Tourism is a key employer of the EU economy. Employing some 13 million people, it contributes to substantial spill-over employment effects in other sectors, especially in construction, retail and healthcare. From 2000 to 2017, more than 1.8 million new jobs were created in the sector.
People working in tourism are vulnerable to coronavirus-related challenges and skills development implications. Almost one quarter of them are seasonal and temporary workers. The sector also attracts young workers, acting as a first entry point to the labour market for recent graduates, as well as a response to youth unemployment. It also offers easy employment access to vulnerable groups, such as women (almost two thirds of the workers in the sector), and migrants.
Employment structure and change in tourism, 2000-17
Source: Eurostat National Accounts and Structural business statistics. Own calculations.
Skills in the service of economic recovery
Cedefop analysis highlights that tourism, especially in southern EU countries, is at highest risk of economic disruption and potential job losses. Tourism establishments are now hoping for recovery during the 2020 summer, as the pandemic abates in Europe and coronavirus countermeasures are being gradually lifted – a recovery crucial for the economic revival of several countries. Skilled human capital will be key in re-establishing Member States as competitive and sustainable touristic destinations.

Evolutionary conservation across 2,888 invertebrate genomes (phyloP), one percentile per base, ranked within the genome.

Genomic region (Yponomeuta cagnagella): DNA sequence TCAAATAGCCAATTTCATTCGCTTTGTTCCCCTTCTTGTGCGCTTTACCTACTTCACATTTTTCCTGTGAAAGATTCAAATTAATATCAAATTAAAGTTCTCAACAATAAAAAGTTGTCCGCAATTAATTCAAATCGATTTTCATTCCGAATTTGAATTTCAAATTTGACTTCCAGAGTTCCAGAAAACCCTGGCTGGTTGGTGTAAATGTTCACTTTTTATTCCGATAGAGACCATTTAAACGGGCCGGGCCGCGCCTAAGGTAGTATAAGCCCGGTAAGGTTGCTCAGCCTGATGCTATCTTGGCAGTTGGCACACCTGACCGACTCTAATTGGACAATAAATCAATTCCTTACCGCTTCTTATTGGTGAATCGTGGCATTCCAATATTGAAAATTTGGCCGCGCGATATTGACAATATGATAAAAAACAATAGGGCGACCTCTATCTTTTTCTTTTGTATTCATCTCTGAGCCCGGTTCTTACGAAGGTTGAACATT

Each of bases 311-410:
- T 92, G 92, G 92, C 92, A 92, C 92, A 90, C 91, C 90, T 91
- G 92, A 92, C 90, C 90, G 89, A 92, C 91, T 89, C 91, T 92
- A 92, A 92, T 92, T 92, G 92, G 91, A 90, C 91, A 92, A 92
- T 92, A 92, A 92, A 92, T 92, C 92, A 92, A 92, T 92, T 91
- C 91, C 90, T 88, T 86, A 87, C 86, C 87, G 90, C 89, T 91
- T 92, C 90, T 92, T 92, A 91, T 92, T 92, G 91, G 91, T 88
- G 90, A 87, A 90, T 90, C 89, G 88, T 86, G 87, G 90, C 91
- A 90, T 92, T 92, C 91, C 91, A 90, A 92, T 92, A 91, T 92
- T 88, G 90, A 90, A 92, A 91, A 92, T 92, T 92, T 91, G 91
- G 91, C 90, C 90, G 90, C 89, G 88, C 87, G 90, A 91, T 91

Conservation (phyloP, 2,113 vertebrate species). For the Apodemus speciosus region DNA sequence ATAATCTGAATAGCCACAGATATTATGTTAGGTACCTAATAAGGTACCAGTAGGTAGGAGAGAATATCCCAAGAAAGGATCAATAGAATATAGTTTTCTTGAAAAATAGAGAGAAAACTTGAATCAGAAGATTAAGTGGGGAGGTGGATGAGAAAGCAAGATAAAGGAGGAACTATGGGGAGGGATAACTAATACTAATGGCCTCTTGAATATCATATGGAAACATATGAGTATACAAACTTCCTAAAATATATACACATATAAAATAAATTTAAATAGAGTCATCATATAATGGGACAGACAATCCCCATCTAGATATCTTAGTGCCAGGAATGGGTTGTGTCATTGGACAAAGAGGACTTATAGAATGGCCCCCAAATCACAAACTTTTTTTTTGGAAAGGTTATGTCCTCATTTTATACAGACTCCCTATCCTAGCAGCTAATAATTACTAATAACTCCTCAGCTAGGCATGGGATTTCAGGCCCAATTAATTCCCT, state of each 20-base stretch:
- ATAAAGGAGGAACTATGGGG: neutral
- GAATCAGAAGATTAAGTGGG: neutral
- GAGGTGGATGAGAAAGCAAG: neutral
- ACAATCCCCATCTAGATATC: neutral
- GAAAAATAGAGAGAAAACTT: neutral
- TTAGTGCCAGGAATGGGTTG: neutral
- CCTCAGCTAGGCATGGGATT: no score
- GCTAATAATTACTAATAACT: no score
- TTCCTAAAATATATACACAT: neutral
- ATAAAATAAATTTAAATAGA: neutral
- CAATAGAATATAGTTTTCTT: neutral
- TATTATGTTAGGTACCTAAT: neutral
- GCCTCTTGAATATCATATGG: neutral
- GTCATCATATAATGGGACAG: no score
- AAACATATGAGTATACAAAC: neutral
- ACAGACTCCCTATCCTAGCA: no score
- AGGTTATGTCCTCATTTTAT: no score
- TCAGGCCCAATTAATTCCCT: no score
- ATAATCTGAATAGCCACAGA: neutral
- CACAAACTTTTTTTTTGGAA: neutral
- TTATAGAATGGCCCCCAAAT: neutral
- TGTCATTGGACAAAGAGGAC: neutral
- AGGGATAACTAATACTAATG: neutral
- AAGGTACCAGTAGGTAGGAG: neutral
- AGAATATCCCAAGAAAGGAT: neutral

Covid-19 disruption and automation risk by occupation, 2020
Source: Automation risk in the EU labour market and EU jobs at highest risk of Covid-19 social distancing. Own calculations. Note: Size of bubbles indicates employment levels.
Research reveals that EU employers – particularly SMEs – in the tourism sector face challenges in recruiting workers, specifically graduates. Corroborating the findings of Cedefop’s research on online job advertisements, transversal skills play a significant role: skill gaps and shortages reported by employers mostly regard such skills, as well as foreign languages, interpersonal and ICT skills, rather than job/tourism-specific skills.
The sector also suffers from negative perceptions regarding working conditions and career prospects. Offering targeted and high-quality training opportunities could be a way to attract more and better-prepared candidates. Reskilling and upskilling of existing employees is necessary to respond to the emerging and persisting new trends in the sector, such as provision of services to targeted groups of visitors (for example, elderly or with disabilities).
Understanding the business and societal challenges and opportunities that affect employment levels, occupation tasks and, consequently, skill profiles in tourism is paramount for designing and offering relevant high-quality vocational education and training.
Read the full Skills developments and trends in the tourism sector analysis for in-depth information.